“You all right?”
I glance at Stan. His eyes are on the road ahead, and his voice is quiet. I don’t know why he’s even asking. Of course I’m not all right. “Fine,” I say.
He doesn’t ask anything else.
Mom would pry. She’d dig the secrets out of me with the dexterity of an archaeologist, leaving my feelings intact while letting the truth rise to the surface. Like I said, she knew my buttons.
Then again, Stan is a detective, so he can probably do the same thing. Maybe he doesn’t want to pry.
The dead heat of summer gives me a big wet kiss when I climb out of the car, reminding me why I don’t wear suits. Reminding me that I probably should have gotten a haircut when she asked me. My neck already feels damp, and I’m glad I didn’t mess with the tie.
I’ve never been to this church, a long, squat brick building with a steeple at one end and an aluminum roof. Stained glass windows glitter with the Stations of the Cross. Nice. Colorful depictions of suffering and torture. Great place. I don’t know why we’re having the funeral in a church anyway. Mom dragged me to church all the time when I was a kid, but we haven’t gone in years. Maybe she and Stan went. I don’t know.
Cops are everywhere. Clustered in groups clinging to the shade along the side of the building, off by the parking lot grabbing a quick smoke, slapping Stan on the shoulder. They ignore me. Good. Sort of.
The atmosphere is wrong here. There’s no sense of loss, no anguish and grief. I feel like I’m trapped in a glass box with my own twisting emotions, watching everyone else at a social event.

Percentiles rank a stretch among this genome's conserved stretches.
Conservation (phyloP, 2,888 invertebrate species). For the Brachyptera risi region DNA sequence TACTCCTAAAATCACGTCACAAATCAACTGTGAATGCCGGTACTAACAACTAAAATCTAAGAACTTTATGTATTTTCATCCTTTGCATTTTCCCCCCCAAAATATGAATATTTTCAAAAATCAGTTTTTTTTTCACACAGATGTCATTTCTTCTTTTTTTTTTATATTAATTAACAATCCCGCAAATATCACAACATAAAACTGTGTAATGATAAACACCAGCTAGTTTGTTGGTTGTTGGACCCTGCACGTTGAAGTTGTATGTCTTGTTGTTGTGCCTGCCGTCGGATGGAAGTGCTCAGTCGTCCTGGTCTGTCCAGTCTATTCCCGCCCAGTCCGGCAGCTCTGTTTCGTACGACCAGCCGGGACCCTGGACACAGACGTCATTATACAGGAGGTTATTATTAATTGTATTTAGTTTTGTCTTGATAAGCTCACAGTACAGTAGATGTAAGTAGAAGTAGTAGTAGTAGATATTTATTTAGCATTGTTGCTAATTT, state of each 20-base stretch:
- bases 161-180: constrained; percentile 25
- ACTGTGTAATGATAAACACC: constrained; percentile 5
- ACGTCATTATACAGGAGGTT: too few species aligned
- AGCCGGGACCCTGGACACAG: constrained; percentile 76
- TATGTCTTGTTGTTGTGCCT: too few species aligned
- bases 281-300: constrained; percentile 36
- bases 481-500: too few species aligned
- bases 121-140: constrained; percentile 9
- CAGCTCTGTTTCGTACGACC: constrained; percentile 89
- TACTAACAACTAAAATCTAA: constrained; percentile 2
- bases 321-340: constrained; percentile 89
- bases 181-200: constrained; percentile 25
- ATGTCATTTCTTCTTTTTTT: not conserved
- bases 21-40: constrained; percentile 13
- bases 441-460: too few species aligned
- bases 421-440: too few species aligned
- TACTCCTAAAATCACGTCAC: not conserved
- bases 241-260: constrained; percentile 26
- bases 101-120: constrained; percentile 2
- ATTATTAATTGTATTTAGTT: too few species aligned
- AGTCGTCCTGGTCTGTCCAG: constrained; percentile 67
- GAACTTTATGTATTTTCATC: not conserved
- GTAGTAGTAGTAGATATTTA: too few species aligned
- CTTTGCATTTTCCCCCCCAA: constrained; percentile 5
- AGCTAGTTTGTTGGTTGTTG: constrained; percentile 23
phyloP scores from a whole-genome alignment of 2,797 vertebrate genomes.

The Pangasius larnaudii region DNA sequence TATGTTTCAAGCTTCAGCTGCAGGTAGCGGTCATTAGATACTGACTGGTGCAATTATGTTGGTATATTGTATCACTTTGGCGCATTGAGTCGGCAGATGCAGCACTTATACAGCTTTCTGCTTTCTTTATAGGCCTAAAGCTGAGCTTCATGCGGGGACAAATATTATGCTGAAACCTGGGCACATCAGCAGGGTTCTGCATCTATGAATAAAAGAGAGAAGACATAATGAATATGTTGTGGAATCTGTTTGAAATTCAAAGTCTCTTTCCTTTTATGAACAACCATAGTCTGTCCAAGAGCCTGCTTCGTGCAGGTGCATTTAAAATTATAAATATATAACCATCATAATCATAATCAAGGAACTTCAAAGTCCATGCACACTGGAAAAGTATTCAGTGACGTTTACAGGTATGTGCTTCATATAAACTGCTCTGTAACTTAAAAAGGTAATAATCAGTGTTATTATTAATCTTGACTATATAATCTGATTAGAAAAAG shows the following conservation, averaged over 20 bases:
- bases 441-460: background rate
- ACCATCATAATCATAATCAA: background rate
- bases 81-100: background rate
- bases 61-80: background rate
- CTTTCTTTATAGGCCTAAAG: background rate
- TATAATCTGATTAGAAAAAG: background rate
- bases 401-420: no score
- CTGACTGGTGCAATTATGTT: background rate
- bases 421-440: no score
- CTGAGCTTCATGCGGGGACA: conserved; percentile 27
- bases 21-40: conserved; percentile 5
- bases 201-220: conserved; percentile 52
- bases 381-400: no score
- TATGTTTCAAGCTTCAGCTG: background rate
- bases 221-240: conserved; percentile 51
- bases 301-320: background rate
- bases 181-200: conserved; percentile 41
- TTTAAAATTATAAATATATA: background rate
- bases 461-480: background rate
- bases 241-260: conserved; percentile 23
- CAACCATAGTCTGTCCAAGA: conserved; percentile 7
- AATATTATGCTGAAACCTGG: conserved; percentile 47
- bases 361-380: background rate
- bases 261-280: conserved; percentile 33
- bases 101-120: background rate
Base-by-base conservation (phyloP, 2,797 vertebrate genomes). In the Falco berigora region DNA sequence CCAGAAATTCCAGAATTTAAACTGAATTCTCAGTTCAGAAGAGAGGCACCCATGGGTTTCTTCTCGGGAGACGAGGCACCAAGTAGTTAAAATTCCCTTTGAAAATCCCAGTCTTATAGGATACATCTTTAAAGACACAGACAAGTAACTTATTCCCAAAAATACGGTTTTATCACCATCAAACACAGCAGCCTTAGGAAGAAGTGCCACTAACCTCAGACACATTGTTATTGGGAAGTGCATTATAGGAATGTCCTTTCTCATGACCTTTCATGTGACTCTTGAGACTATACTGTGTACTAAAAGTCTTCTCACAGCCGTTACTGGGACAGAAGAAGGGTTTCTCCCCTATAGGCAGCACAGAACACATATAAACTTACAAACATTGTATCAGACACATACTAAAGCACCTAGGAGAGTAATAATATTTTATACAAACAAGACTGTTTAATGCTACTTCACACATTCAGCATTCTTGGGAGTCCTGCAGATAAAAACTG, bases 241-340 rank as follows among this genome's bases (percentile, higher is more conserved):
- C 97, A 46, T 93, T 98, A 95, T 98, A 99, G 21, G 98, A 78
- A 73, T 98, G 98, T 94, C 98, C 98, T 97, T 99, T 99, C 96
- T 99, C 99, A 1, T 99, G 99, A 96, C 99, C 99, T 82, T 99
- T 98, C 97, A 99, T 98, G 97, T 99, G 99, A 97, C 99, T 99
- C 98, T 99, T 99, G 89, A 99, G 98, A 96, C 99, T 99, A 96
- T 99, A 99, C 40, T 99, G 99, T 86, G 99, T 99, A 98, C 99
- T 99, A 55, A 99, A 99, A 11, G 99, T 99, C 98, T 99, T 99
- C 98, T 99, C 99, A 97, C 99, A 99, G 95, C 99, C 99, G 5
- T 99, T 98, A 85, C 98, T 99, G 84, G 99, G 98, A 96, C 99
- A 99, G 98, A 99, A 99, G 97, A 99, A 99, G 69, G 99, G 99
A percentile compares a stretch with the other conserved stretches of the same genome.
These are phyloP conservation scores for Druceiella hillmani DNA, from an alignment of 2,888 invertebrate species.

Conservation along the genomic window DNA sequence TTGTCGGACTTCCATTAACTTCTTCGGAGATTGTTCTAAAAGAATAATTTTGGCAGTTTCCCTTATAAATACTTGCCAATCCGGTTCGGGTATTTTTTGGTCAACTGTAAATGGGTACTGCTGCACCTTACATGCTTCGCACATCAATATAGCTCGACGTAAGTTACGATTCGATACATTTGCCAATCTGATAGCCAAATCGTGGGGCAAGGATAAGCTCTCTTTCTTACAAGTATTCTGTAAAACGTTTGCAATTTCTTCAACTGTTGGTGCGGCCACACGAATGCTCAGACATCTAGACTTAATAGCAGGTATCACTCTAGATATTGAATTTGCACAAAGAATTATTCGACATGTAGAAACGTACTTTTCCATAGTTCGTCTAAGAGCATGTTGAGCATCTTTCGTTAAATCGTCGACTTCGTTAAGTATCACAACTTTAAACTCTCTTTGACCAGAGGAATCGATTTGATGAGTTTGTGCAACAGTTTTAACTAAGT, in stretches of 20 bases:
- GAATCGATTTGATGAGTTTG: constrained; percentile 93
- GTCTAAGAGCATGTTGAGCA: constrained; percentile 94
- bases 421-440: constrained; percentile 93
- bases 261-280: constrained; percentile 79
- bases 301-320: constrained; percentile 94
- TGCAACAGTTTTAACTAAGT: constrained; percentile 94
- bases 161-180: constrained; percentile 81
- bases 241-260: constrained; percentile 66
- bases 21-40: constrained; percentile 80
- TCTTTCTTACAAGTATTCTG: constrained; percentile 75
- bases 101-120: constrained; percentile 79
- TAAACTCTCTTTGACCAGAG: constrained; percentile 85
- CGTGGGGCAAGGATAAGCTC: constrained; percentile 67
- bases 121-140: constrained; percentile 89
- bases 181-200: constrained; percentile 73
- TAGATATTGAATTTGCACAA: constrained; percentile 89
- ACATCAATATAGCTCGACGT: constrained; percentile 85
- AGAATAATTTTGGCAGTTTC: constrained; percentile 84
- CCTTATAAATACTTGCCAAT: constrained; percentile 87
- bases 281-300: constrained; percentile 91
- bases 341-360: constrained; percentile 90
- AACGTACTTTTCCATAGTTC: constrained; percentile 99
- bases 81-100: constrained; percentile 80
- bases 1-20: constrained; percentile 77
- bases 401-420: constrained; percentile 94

I don’t know anyone except Stan. I’m sure I met a few of these people at the wedding, but it was a small ceremony at the courthouse, and no one stands out. Mom’s two friends from back home called to tell me they couldn’t get time off again, couldn’t make the drive out for the second time in two weeks. I said fine, whatever. The only thing worse than being here alone would be mom’s friends treating me like a six-year-old who can’t get a straw into a juice box.
Everyone is standing in groups. Only one other guy is across the parking lot, standing under a tree. He’s not in uniform, but that doesn’t mean he’s not a cop. He’s built like one. He looks like he’s texting. Must really be feeling the loss.
He feels me watching him, because his eyes lift from his phone.
I look away before he can catch my gaze, then pull into the shade myself. It doesn’t help. Part of me wants to put a fist through this brick wall. Another part wants to run from here, to pretend none of this is happening.
Suspicious glances keep flicking my way, as if I’m the oddball here, instead of all the people who don’t even know the woman they’re supposed to be mourning.
Maybe it’s just me. Cops make me nervous. Always have. Maybe it’s a teenager thing, the way they always look at you like you’re on the cusp of doing something wrong. Maybe it’s the year Mom and I spent avoiding the law because Daddy was a very bad man, and we couldn’t risk any kind of trouble.
Maybe it’s the interrogation I had to sit through after finding Mom’s body.